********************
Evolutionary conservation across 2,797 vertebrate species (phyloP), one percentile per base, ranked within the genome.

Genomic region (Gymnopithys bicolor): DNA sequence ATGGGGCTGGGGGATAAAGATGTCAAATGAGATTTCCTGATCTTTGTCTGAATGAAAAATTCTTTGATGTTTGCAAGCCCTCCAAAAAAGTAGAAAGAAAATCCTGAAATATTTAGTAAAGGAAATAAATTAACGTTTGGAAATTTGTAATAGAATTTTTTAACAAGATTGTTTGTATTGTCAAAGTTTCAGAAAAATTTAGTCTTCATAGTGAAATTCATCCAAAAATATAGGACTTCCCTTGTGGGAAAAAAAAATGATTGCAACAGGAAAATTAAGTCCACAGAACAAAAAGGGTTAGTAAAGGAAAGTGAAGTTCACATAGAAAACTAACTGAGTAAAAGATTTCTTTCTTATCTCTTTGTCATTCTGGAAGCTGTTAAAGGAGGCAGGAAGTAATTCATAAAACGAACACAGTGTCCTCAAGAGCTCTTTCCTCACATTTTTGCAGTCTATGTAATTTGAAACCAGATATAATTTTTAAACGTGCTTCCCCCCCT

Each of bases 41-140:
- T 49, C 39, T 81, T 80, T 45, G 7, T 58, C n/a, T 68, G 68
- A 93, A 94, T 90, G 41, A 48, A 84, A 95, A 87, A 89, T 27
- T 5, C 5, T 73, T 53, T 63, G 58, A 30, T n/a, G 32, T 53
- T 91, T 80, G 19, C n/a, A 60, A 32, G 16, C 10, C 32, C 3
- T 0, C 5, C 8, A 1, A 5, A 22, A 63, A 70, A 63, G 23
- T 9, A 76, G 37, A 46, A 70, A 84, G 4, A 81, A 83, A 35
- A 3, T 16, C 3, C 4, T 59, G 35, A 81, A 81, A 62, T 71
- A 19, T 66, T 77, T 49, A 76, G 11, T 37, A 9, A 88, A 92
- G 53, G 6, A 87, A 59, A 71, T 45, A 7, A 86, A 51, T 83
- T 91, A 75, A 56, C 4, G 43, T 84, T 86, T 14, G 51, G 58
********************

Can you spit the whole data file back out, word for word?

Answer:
Evolutionary conservation across 2,797 vertebrate species (phyloP), one percentile per base, ranked within the genome.

Genomic region (Gymnopithys bicolor): DNA sequence ATGGGGCTGGGGGATAAAGATGTCAAATGAGATTTCCTGATCTTTGTCTGAATGAAAAATTCTTTGATGTTTGCAAGCCCTCCAAAAAAGTAGAAAGAAAATCCTGAAATATTTAGTAAAGGAAATAAATTAACGTTTGGAAATTTGTAATAGAATTTTTTAACAAGATTGTTTGTATTGTCAAAGTTTCAGAAAAATTTAGTCTTCATAGTGAAATTCATCCAAAAATATAGGACTTCCCTTGTGGGAAAAAAAAATGATTGCAACAGGAAAATTAAGTCCACAGAACAAAAAGGGTTAGTAAAGGAAAGTGAAGTTCACATAGAAAACTAACTGAGTAAAAGATTTCTTTCTTATCTCTTTGTCATTCTGGAAGCTGTTAAAGGAGGCAGGAAGTAATTCATAAAACGAACACAGTGTCCTCAAGAGCTCTTTCCTCACATTTTTGCAGTCTATGTAATTTGAAACCAGATATAATTTTTAAACGTGCTTCCCCCCCT

Each of bases 41-140:
- T 49, C 39, T 81, T 80, T 45, G 7, T 58, C n/a, T 68, G 68
- A 93, A 94, T 90, G 41, A 48, A 84, A 95, A 87, A 89, T 27
- T 5, C 5, T 73, T 53, T 63, G 58, A 30, T n/a, G 32, T 53
- T 91, T 80, G 19, C n/a, A 60, A 32, G 16, C 10, C 32, C 3
- T 0, C 5, C 8, A 1, A 5, A 22, A 63, A 70, A 63, G 23
- T 9, A 76, G 37, A 46, A 70, A 84, G 4, A 81, A 83, A 35
- A 3, T 16, C 3, C 4, T 59, G 35, A 81, A 81, A 62, T 71
- A 19, T 66, T 77, T 49, A 76, G 11, T 37, A 9, A 88, A 92
- G 53, G 6, A 87, A 59, A 71, T 45, A 7, A 86, A 51, T 83
- T 91, A 75, A 56, C 4, G 43, T 84, T 86, T 14, G 51, G 58